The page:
"I guess that was fast for the time" smiled Lisa. "Thank you, Sean. Now let's take a look at the weather on this festive day. This segment is brought to you by your Arizona Mac restaurants, where you can always stop by for a thick juicy Macs teak, or a zesty Maclobster. For a light meal, try the new Macquiche or take advantage of the Arizona Birthday Special- a price rollback to the 1992 cost of a big Macburger, just $5.95 mustard and ketchup optional. Now here's our own mediarologist, Ed Wilson.

The weatherman's face filled the upper right hand corner of the screen. "Gosh, Lisa, it looks like the weather is going to cooperate with the governor today. We're looking for the kind of picture postcard weather that brought 12 million people here to live.

"The good news is an ozone cloud that drifted down from Idaho to cover our state for the big day. If you are going to the ceremony at the capitol you don't have to wear a hat, but put on some sun screen to be safe. Also, pollutants are way down. People can go without their masks all over the Phoenix Metro area, as long as they do not suffer from pulmonary or cardio-vascular diseases. The high today should be a balmy 87, typical for February days since the Palo Verde incident. Now, back to you, Lisa."

The helicopter circled once around the tall column of black smoke, whose upper layers were turning reddish from the first light of dawn. Jason brought it down for a better look, pressing the red button to indicate that he was ready with a report.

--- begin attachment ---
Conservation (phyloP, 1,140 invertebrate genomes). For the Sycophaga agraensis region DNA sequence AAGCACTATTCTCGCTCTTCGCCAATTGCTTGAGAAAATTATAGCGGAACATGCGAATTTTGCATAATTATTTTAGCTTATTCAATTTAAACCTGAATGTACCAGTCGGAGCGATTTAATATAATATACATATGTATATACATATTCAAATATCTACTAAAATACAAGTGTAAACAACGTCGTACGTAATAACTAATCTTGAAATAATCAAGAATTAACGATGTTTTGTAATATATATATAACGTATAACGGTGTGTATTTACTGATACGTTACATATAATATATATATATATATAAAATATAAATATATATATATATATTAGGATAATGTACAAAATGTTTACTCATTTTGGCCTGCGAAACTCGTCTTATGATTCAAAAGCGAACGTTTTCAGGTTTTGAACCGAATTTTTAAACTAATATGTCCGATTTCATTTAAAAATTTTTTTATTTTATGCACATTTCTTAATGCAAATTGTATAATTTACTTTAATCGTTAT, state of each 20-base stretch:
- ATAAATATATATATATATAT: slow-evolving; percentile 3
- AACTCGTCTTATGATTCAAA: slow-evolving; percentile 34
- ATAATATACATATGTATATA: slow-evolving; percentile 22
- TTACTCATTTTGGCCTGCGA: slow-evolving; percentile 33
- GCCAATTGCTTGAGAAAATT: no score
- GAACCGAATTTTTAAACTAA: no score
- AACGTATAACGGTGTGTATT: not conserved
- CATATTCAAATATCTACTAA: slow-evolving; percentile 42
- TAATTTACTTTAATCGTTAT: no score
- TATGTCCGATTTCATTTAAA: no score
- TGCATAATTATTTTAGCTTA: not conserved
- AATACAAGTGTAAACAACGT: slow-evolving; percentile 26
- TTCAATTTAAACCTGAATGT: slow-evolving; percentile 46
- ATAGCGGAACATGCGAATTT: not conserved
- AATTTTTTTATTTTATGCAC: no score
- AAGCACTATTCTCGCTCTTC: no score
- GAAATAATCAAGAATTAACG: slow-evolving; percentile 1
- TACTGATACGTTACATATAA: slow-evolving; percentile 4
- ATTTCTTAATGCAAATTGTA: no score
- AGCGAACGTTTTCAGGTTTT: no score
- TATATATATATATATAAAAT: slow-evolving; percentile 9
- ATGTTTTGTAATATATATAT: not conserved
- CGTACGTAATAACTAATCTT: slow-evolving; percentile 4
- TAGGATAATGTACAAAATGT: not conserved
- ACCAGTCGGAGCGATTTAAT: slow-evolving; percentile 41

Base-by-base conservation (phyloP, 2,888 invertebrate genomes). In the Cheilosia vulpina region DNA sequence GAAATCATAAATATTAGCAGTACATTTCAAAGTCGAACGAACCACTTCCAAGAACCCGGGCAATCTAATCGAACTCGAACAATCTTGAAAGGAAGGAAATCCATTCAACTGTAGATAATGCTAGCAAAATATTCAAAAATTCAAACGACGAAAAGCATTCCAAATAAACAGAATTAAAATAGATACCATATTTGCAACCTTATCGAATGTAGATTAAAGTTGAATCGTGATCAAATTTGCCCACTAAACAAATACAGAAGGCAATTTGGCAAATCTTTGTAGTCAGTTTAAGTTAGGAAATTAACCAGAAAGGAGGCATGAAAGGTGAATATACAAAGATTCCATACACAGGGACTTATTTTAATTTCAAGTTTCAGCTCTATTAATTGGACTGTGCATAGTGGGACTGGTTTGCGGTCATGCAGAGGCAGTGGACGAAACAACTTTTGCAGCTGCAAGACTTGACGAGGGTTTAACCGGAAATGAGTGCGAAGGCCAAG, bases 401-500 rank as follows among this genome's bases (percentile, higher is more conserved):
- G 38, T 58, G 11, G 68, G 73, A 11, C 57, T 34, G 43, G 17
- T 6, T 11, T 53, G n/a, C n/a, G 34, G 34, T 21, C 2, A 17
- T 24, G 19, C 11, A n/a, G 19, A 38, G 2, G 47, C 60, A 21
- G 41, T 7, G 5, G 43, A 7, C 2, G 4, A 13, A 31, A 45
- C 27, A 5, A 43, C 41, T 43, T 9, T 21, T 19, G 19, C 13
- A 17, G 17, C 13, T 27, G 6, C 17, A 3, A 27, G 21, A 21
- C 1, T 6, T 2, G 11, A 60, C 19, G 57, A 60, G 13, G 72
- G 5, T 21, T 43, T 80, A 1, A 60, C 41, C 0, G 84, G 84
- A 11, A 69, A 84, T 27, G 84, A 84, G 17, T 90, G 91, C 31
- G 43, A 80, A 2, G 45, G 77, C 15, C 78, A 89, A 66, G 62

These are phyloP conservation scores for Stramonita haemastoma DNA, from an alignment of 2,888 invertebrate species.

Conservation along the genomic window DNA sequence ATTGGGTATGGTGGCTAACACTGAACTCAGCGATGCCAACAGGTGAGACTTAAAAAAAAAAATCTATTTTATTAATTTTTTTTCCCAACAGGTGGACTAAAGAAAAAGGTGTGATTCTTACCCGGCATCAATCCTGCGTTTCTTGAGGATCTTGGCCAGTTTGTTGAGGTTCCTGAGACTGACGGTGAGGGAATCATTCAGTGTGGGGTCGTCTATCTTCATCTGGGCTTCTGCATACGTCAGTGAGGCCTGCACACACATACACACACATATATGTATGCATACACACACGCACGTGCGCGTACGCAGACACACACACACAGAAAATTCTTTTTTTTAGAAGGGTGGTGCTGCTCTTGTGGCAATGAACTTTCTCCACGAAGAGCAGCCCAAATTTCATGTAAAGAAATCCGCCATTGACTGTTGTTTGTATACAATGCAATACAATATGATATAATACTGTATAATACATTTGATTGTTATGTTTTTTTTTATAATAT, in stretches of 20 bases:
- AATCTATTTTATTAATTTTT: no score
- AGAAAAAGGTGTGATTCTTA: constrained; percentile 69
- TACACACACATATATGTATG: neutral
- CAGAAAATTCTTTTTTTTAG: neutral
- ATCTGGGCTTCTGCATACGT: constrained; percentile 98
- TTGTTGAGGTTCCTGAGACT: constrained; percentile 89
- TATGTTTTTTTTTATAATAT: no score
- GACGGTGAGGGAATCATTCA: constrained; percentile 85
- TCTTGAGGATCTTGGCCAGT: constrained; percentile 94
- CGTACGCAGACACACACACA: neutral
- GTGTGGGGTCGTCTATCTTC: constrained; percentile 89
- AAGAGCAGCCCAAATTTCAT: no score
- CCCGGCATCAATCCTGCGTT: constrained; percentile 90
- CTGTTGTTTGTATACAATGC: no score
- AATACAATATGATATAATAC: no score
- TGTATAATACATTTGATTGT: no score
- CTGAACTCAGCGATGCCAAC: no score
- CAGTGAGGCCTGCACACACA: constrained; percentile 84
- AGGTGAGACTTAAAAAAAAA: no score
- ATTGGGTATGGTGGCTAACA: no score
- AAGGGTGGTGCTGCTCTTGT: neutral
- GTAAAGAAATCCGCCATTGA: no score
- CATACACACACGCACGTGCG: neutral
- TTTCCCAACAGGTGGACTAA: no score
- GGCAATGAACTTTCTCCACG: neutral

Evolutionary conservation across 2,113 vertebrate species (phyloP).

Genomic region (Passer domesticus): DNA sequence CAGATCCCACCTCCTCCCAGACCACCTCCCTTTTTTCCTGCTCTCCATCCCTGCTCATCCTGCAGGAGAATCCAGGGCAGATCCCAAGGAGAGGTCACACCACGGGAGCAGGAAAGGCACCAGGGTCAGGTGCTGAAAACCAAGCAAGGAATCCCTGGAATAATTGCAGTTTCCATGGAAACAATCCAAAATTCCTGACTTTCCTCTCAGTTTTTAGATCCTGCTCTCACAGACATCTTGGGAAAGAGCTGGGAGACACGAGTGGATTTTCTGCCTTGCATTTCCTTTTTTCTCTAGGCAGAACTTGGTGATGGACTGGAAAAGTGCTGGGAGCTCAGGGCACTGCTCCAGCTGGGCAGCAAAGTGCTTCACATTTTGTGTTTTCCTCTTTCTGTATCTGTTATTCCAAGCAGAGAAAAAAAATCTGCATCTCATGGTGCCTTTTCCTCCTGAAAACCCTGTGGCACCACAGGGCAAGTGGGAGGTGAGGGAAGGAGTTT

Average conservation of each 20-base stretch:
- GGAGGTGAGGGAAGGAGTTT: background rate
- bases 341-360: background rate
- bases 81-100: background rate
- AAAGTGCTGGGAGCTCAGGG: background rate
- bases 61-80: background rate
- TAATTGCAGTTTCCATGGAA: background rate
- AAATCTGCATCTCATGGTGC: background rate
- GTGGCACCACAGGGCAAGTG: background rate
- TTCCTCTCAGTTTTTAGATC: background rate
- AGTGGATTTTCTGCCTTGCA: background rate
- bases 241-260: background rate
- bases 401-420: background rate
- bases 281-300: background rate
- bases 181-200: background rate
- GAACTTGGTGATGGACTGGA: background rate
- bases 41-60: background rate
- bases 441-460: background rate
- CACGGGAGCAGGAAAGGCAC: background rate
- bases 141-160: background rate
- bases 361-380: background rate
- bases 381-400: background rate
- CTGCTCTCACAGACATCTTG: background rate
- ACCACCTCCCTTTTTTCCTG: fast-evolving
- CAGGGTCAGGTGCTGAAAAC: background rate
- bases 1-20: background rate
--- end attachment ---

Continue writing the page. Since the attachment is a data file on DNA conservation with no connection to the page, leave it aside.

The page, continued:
A spotlight went on above his left forehead. He posed briefly In front of the 5 inch round mirror that hid the video camera in the panel. An adjacent indicator began a countdown at 10 seconds.

"Okay," said Lisa, breezily, "let's go to Jason Jones now for a look at that freeway shooting."

"Thanks, Lisa. Well, this is a bad one. Four vehicles are involved, and it looks like some napalm or light artillery was used. Six northbound lanes have been shut off, backing up traffic for more than two miles. If you're headed northbound into the valley, I'd suggest the outer loop and the South Mountain Tunnel. Baok to you, Lisa."

"Thank you, Jason. This segment of traffic news has been brought to you by your neighbors at Bud's Bullet Proof Glass, now with six valley locations to serve all of your armor needs at home or in the car. Bud and his caring staff send their sincere wishes that your loved ones won't be the next victims."

As the lights went down in the cockpit, Jason's smile turned into a grimace. No matter how many times he oovered these incidents, he could not get used to them. He was an adolescent in 1991 when President Robertson signed the N.R.A. Highway Armaments Bill. Bending to pressure from a powerful lobby group, Congress decided to fight highway bloodshed by forcing drivers to carry loaded guns. Surprisingly, the violence only got worse.